Friday, October 19, 2012

BSO — 2012/10/18-23

This week it's an interesting mix. I'm not really familiar with any of them. The BSO website performance details page gives the usual links to notes and audio material, as well as the following description:
Acclaimed conductor Charles Dutoit leads the BSO in a program overflowing with virtuosity. Soloist Nikolai Lugansky makes his BSO debut in Rachmaninoff's Piano Concerto No. 3, a massive and daunting work that tests every aspect of a pianist's skill. Not to be outdone, the orchestra's first-chair wind players step to the front of the stage to demonstrate the orchestra's own resident virtuosity in Frank Martin's mid-20th-century Concerto for Seven Wind Instruments, Timpani, Percussion, and String Orchestra. Opening the program is colorfully atmospheric music by Debussy: the rarely heard Symphonic Fragments from his incidental music to Gabriele d'Annunzio's mystery play The Martyrdom of Saint Sebastian.
Bringing your cursor over the thumbnail photos identifies the performers, and clicking gets you fuller bios.

The first two pieces, those by Debussy and Martin, are infrequently performed. I think it's the first time I've heard either. Each was pleasant enough in its own way, and I wouldn't avoid either, but the thought occurred to me that they aren't really important, either. At intermission, another audience member remarked that it seemed that Dutoit was "conducting fog" in the Debussy. The music struck me as fairly static most of the time. There were not the slightly jarring harmonies and chord progressions I expect from Debussy. The Martin piece was definitely livelier. As for the Rachmaninoff, it's much better known, but I'm not familiar enough with it to rate the performance against a standard. As I listened, some passages in the piano seemed reminiscent of Chopin,  and at times the music seemed in the Tchaikovsky tradition. Certainly, the playing seemed flawless and energetic. The Globe reviewer liked the concert. So it could be your only opportunity to hear a couple of pleasant pieces and an energetic performance of a standard.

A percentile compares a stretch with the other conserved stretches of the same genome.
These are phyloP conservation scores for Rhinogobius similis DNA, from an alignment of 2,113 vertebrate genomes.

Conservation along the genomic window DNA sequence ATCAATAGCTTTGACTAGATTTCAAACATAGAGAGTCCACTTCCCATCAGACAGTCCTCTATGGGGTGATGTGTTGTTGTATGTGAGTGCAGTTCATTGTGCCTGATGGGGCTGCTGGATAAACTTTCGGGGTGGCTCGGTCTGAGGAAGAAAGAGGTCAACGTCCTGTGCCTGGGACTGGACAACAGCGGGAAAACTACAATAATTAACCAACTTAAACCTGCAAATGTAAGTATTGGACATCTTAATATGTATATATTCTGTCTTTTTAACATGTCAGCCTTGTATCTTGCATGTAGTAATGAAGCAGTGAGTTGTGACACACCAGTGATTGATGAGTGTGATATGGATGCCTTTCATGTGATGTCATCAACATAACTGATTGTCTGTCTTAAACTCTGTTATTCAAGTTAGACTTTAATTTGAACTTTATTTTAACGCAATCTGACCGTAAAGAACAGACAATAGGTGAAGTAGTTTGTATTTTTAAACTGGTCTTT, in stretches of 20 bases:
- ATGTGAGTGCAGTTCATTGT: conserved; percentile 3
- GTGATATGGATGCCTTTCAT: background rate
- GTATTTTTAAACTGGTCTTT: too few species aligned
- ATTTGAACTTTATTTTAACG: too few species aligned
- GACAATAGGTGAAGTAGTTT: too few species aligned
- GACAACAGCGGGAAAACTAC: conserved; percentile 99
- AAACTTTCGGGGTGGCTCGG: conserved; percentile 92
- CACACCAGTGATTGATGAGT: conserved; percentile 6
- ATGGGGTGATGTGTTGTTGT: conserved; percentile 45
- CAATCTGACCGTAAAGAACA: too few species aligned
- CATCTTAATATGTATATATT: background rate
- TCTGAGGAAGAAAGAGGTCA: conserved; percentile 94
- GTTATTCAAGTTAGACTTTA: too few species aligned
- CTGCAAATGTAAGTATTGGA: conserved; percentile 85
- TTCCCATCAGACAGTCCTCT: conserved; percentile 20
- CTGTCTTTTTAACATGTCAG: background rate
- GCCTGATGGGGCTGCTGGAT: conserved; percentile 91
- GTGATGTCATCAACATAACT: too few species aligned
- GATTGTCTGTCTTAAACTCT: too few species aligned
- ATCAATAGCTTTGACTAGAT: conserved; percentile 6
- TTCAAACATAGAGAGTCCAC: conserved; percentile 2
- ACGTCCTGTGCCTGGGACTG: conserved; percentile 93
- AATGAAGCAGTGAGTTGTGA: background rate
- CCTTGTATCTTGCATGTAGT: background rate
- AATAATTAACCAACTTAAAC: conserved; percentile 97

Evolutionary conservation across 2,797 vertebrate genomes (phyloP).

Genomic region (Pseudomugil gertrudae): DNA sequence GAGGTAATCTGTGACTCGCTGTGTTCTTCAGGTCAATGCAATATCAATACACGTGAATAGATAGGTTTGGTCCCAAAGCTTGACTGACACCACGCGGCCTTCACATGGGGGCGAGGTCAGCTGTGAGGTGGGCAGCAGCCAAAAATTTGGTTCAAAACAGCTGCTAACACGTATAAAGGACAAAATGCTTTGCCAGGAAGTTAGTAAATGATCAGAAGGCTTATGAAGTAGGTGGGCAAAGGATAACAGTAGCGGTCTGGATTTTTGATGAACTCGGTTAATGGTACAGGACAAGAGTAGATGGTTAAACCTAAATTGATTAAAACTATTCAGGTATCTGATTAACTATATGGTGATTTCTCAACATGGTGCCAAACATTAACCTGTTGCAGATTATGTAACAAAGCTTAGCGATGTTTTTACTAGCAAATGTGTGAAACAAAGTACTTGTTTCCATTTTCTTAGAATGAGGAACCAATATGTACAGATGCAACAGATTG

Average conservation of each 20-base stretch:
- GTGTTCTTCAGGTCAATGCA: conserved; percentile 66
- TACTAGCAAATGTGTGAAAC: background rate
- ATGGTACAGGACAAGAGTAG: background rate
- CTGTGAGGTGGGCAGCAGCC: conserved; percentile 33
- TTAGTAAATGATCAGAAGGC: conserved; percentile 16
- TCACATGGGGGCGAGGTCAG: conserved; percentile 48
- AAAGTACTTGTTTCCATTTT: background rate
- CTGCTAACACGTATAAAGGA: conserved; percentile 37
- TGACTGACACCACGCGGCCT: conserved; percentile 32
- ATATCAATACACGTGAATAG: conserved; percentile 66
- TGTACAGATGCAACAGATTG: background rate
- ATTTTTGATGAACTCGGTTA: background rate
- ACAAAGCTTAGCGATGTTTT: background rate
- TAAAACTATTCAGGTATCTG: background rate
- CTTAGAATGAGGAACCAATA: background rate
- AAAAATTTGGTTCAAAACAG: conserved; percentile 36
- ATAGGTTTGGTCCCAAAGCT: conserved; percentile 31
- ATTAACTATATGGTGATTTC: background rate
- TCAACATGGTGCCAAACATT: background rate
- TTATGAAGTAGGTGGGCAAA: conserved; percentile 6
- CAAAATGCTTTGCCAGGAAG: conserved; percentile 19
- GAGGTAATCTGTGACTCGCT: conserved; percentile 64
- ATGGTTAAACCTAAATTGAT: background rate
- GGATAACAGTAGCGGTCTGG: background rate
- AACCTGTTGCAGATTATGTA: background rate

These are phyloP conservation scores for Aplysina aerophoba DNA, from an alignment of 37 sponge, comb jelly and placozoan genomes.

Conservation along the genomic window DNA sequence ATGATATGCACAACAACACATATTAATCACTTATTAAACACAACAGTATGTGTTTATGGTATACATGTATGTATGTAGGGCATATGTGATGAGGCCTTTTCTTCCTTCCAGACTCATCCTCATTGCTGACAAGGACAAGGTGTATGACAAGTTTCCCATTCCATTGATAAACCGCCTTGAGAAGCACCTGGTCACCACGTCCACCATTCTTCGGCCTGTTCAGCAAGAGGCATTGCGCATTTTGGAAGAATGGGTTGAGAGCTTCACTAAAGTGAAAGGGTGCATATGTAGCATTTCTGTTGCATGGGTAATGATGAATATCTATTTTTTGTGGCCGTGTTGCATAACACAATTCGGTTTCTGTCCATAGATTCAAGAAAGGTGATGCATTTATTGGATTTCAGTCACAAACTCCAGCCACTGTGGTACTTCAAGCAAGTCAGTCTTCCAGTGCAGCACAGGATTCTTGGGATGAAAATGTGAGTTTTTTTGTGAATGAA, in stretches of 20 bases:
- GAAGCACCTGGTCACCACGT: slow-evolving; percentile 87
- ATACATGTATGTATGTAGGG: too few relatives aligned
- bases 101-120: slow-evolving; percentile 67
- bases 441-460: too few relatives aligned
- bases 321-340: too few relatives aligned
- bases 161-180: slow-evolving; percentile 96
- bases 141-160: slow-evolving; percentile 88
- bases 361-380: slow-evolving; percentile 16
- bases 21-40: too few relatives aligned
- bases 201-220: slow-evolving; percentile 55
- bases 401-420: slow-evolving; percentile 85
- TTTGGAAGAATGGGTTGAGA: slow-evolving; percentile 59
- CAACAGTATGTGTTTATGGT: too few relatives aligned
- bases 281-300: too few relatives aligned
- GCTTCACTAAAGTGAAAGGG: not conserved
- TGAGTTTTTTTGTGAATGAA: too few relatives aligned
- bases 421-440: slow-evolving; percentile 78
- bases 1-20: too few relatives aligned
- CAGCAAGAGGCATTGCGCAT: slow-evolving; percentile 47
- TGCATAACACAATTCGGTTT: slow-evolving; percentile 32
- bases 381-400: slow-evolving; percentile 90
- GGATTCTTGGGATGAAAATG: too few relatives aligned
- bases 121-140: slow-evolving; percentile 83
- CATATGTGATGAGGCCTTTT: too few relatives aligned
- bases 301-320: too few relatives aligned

Again as usual, you can get scheduling info for Classical New England's broadcasts/webstreams, and on demand availability on their BSO page, and access the wbstream via the listen live button on their homepage.

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